Family : Sapindaceae
Text © Pietro Puccio
English translation by Mario Beltramini
The species is native to Africa (Ethiopia, Kenya, Malawi, Mozambique, Tanzania and Zimbabwe) and Asia (India and Sri Lanka) where it grows in the humid forests up to about 1300 m of altitude.
The name of the genus comes from the Latin “filix, icis” = fern, the specific name from the Latin verb “decipio” = to fool, to deceive, due to the look similar to a fern.
Common names: fern tree, fern-leaved tree, Japanese fern tree, soap berry (English); katu (Hindi); kiara payung, ki sabun (Indonesian); kaadu hoovarasi, neeroli (Kannada); kattunelli, murriccha, niroli, valmurichcha (Malayalam); árvore-samambaia, felício, filício (Portuguese-Brazil); pihimbiya (Sinhala); mkong’o (Swahili); athadali, iruvillipalai, ningal, nirkongu (Tamil); patta kunkudu (Telugu).
The Filicium decipiens (Wight & Arn.) Thwaites (1864) is an evergreen tree with thick and roundish crown, usually 5-10 m tall, even if old specimens in nature may exceed the 25 m, with erect trunk and grey to reddish brown bark, smooth in the young specimens, rough and scaly in the adult ones.
The leaves, on a 3-10 cm long winged petiole, are alternate, imparipinnate, 15-30 cm long and 12-15 cm broad, with winged rachis and 6-12 couples of opposite or sub-opposite leaflets, sessile, oblong-lanceolate with entire and slightly wavy margin, 6-12 cm long and 1-3 cm broad, coriaceous, of intense green colour and glossy above.
The inflorescences, on an about 7 cm long peduncle, are 15-30 cm long panicles carrying numerous tiny flowers unisexual and hermaphroditic (polygamous), of 0,4-0,6 cm of diameter. Pentaparted calyx with ovate imbricate lobes, deciduous, 5 orbicular petals white-greenish with pink shades, 5 stamina and bilocular ovary. The fruit is a fleshy ovoid drupe, apiculate, of about 1 cm of diameter, of reddish colour tending to dark blue when ripe, cointaining 1-2 seeds.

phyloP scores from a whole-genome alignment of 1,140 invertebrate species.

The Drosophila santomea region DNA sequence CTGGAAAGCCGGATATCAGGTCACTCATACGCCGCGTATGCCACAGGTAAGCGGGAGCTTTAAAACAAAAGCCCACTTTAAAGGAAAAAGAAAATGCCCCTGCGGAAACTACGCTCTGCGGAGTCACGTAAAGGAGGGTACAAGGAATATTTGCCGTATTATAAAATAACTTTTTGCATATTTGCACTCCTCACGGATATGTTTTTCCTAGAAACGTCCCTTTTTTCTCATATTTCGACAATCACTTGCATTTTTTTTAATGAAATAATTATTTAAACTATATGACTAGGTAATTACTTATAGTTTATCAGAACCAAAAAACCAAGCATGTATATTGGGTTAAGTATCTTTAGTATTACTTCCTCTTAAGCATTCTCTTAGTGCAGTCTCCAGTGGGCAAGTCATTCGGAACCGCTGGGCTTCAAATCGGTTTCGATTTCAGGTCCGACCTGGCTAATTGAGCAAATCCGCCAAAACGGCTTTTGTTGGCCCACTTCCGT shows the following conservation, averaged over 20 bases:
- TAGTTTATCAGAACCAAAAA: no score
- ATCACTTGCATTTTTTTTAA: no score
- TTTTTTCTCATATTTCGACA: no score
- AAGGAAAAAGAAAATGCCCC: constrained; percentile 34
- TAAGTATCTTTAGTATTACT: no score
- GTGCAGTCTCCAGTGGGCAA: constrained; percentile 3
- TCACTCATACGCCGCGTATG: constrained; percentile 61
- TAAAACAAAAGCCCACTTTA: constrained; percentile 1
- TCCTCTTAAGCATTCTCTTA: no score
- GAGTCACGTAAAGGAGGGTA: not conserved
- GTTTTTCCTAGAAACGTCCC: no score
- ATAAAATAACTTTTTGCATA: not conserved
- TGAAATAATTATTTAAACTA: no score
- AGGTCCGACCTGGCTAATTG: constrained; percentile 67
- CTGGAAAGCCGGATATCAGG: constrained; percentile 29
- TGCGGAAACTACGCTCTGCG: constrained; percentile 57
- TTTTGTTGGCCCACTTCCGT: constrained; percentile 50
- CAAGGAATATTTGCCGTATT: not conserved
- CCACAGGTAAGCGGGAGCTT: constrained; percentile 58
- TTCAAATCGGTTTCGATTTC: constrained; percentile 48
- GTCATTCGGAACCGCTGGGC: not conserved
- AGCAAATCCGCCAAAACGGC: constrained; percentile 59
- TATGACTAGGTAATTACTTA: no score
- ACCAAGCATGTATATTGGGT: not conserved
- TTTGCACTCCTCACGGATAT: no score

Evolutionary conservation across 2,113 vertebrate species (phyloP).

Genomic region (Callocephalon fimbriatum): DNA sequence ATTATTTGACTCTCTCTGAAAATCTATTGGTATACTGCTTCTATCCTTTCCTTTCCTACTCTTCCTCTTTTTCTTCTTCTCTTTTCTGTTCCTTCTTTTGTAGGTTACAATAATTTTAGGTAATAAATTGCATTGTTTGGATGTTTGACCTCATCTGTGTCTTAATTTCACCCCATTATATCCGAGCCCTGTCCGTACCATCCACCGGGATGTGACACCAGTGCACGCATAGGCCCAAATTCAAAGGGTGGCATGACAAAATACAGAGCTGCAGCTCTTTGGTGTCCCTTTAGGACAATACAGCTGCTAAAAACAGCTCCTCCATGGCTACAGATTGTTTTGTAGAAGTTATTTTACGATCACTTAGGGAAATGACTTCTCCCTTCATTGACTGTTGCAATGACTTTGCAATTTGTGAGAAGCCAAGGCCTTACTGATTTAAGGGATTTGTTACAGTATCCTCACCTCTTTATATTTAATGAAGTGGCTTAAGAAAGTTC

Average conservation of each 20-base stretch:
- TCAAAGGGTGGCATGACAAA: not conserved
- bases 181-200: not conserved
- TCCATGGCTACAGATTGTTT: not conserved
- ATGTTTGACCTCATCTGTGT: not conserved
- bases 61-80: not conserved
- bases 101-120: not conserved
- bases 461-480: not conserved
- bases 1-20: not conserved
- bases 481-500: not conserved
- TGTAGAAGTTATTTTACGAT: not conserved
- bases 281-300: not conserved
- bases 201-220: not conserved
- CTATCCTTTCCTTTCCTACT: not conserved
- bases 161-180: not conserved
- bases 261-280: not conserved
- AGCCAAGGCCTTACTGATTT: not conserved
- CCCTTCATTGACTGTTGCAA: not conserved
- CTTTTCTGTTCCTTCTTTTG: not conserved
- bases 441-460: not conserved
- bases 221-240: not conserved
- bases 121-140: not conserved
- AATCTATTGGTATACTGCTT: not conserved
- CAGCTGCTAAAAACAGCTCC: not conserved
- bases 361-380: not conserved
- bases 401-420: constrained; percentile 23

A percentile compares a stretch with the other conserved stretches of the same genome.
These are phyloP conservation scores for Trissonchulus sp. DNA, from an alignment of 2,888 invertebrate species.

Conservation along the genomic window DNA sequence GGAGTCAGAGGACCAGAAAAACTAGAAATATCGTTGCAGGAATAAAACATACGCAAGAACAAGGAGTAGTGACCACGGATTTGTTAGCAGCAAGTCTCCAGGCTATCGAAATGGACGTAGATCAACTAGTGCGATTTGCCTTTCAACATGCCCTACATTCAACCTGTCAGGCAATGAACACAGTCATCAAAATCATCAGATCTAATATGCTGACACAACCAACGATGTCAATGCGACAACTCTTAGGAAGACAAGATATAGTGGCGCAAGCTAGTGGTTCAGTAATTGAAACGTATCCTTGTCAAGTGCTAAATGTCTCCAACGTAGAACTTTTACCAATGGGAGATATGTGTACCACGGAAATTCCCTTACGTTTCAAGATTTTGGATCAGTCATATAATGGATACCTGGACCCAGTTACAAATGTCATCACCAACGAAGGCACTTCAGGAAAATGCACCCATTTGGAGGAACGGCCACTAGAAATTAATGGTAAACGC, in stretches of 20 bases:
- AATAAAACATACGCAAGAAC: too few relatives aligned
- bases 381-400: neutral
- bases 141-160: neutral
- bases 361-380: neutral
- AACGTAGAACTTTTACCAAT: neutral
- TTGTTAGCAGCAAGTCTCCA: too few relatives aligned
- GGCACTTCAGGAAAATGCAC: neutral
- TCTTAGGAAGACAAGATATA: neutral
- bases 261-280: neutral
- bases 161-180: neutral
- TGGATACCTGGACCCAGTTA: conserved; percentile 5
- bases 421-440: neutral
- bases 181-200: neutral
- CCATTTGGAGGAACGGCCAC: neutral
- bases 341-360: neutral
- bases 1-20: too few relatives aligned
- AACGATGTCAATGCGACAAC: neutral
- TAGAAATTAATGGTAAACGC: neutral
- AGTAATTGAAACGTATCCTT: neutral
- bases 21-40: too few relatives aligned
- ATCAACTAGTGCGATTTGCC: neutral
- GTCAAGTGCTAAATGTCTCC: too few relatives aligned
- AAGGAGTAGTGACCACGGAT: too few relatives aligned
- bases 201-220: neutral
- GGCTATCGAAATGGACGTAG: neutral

It usually propagates by seed, that must be planted in very short times having a reduced duration of germinability, in draining loam rich of humus maintained humid, but without stagnations, at the temperature of 24-28 °C; for speeding up the germination the seeds can be previously kept in water for one day.
The species, whose luxuriant foliage is considered as among the most ornamental by far, is cultivable in the tropical and humid subtropical climate regions, not bearing temperatures close to 0 °C unless exceptional and for very short time. Utilizable in parks and gardens, even if of small size, as isolated specimen, in group as shade tree, for barriers, even windbreaks, and in the street trees; seen that the fruits, when falling, may be annoying, it is preferable to place the tree enough away from alleys and sidewalks.
It requires an exposition in full sun or in partial shade and is not particular about the soil, provided draining, neutral to slightly alkaline. It has a good resistance to the saltiness, therefore can be employed close to the sea, and well rooted stands short periods of drought. The young plants, because of the beauty and elegance of the foliage, are often cultivated in pot, where they can be kept for long time, seen the slow growth, for the decoration of outer spaces and also of luminous inner ones where the climate does not allow the contnuous permanence in open air, with lowest winter temperatures of not less than 16 °C.
The loam must be draining and rich of organic substance and the waterings regular, but spaced in way to allow the substratum to partially dry up before giving water again. Fertilizations from spring to autumn with slow-releasing products rich of nitrogen. The wood, reddish, had good characteristics of hardness, density, about 900 kg/m3, and resistance to the attacks of the xylophagous insects and is employed in the constructions, for tools, handicrafts, as firewood and in the production of charcoal.
The species has a modest utilization in the traditional medicine, in particular in the Indian one the bark is used for treating fractures. Finally, the cut leaves are often utilized in the floral compositions.
Synonyms: Rhus decipiens Wight & Arn. (1834); Pteridophyllum decipiens (Wight & Arn.) Thwaites (1854); Jurighas decipiens (Wight & Arn.) Kuntze (1891); Filicium elongatum Radlk. ex Taub. (1895); Filicium decipiens f. apterum Capuron (1969).
The photographic file of Giuseppe Mazza